The Sony A7S II is now available and shipping to customers. Right now, B&H has the 12.2MP full frame camera in stock with free expedited shipping. Recall that the A7S II records 4K video as well as 1080/120p video internally to SD cards. Check it out here at B&H Photo.
Last week, I wrote about how Sony should build an A7 camera with a Canon EF mount. The premise behind the post was about Sony gaining market share and continuing to make bold moves. It’s a bit of a pipe dream but, holy crap, would that shake up the market.
Ricoh has finally started it teaser campaign for the upcoming full frame Pentax DSLR. Teaser images now appear on the Ricoh website, revealing bits of the Pentax full frame camera in shafts of light.
The text accompanying the teaser images reads: “Full Frame by Pentax, 2016 Spring Debut.” [Read more…]
In this short video, Gary Fong takes a look at full frame, APS-C and 1.0-type cameras to see how the depth of field is affected at the same effective focal lengths.
The challenge, of course, is that you must change the actual focal length of your lens to accommodate the same field of view on cameras with different sensor sizes. Invariably, this changes the depth of field so that the camera with the smaller sensor appears to have a much greater depth of field, while the full frame camera has a much shallower depth of field.
Gary’s demo is a nice practical demonstration of how these different camera sensors provide different images when shooting the same scene from the same position.
We’ve seen many examples of the Sony A7S and just how good it is in low light. Well, here’s another that proves it is the low light king for affordable full frame cameras.
In this short preview video, Tony Northrup walks us through the high ISO settings of the Sony A7S, Sony A7 II and Nikon D810. The Sony A7S’ reach up to ISO 409,600 puts it just head and shoulders above the low light capabilities of the Nikon D810 and the A7 II.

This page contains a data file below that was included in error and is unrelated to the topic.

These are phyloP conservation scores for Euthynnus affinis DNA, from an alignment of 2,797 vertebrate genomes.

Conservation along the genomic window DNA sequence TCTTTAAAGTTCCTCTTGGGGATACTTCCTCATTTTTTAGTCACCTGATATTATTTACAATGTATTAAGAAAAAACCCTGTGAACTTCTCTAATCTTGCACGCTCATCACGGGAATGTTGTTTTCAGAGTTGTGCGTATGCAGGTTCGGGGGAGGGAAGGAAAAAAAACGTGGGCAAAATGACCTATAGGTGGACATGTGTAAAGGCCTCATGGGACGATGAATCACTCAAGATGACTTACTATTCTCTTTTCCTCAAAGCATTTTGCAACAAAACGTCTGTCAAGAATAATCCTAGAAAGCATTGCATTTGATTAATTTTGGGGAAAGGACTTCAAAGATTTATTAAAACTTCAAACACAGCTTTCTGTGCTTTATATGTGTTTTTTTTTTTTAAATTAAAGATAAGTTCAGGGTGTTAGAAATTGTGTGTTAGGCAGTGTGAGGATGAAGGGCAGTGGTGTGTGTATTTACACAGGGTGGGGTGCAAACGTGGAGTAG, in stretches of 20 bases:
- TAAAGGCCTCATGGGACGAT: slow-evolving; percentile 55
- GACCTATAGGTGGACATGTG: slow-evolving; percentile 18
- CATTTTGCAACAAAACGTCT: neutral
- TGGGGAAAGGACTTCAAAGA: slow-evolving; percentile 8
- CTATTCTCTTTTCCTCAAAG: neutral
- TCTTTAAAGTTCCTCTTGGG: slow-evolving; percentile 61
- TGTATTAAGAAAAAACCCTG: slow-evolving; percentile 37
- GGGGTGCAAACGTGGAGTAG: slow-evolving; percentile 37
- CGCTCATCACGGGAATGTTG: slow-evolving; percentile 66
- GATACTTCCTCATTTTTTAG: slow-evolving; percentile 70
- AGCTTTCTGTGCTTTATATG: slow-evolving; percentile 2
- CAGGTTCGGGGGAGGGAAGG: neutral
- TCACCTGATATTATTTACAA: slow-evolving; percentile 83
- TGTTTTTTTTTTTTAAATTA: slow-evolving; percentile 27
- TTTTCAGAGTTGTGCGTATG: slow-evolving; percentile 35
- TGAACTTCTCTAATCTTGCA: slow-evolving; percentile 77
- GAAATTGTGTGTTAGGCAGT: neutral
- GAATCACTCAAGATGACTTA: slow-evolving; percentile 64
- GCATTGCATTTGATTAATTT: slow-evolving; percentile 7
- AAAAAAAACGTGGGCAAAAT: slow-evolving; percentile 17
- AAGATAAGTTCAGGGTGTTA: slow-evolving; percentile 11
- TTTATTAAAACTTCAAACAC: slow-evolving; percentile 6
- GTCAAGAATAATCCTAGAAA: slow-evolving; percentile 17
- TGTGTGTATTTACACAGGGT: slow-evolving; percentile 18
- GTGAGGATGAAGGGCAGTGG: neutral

Whether its the right overall camera for you, however, requires examining what you need out of the camera day to day. For low light shooting though, the Sony A7S remains in a league of its own.
Hasselblad has a history of making incredible cameras and lenses; however, some of its recent digital models have simply been knockoffs of Sony’s Cyber-shot and Alpha products – and ridiculously overpriced knockoffs at that.
One such camera is the Hasselblad HV, which is sold as a kit with a 24-70mm f/2.8 lens for a whopping $12,000 retail price tag.
Well, it’s no longer overpriced thanks to a recent $8,000 price cut, bringing the camera kit down to $3,999. This includes the Hasselblad HV body, Zeiss 24-70mm f/2.8 T* lens and a custom hard case with foam interior cutout.
The Sony A99 on which the Hasselblad HV is based runs $2,000 on its own and so does the Zeiss 24-70mm f/2.8 lens, which puts the camera and lens at $4,000 – and Hasselblad throws in the custom hardshell case.
While the Sony A99 is long in tooth, it’s still a solid full frame camera and, who knows, maybe the Hasselblad clone will become a collector’s item some day…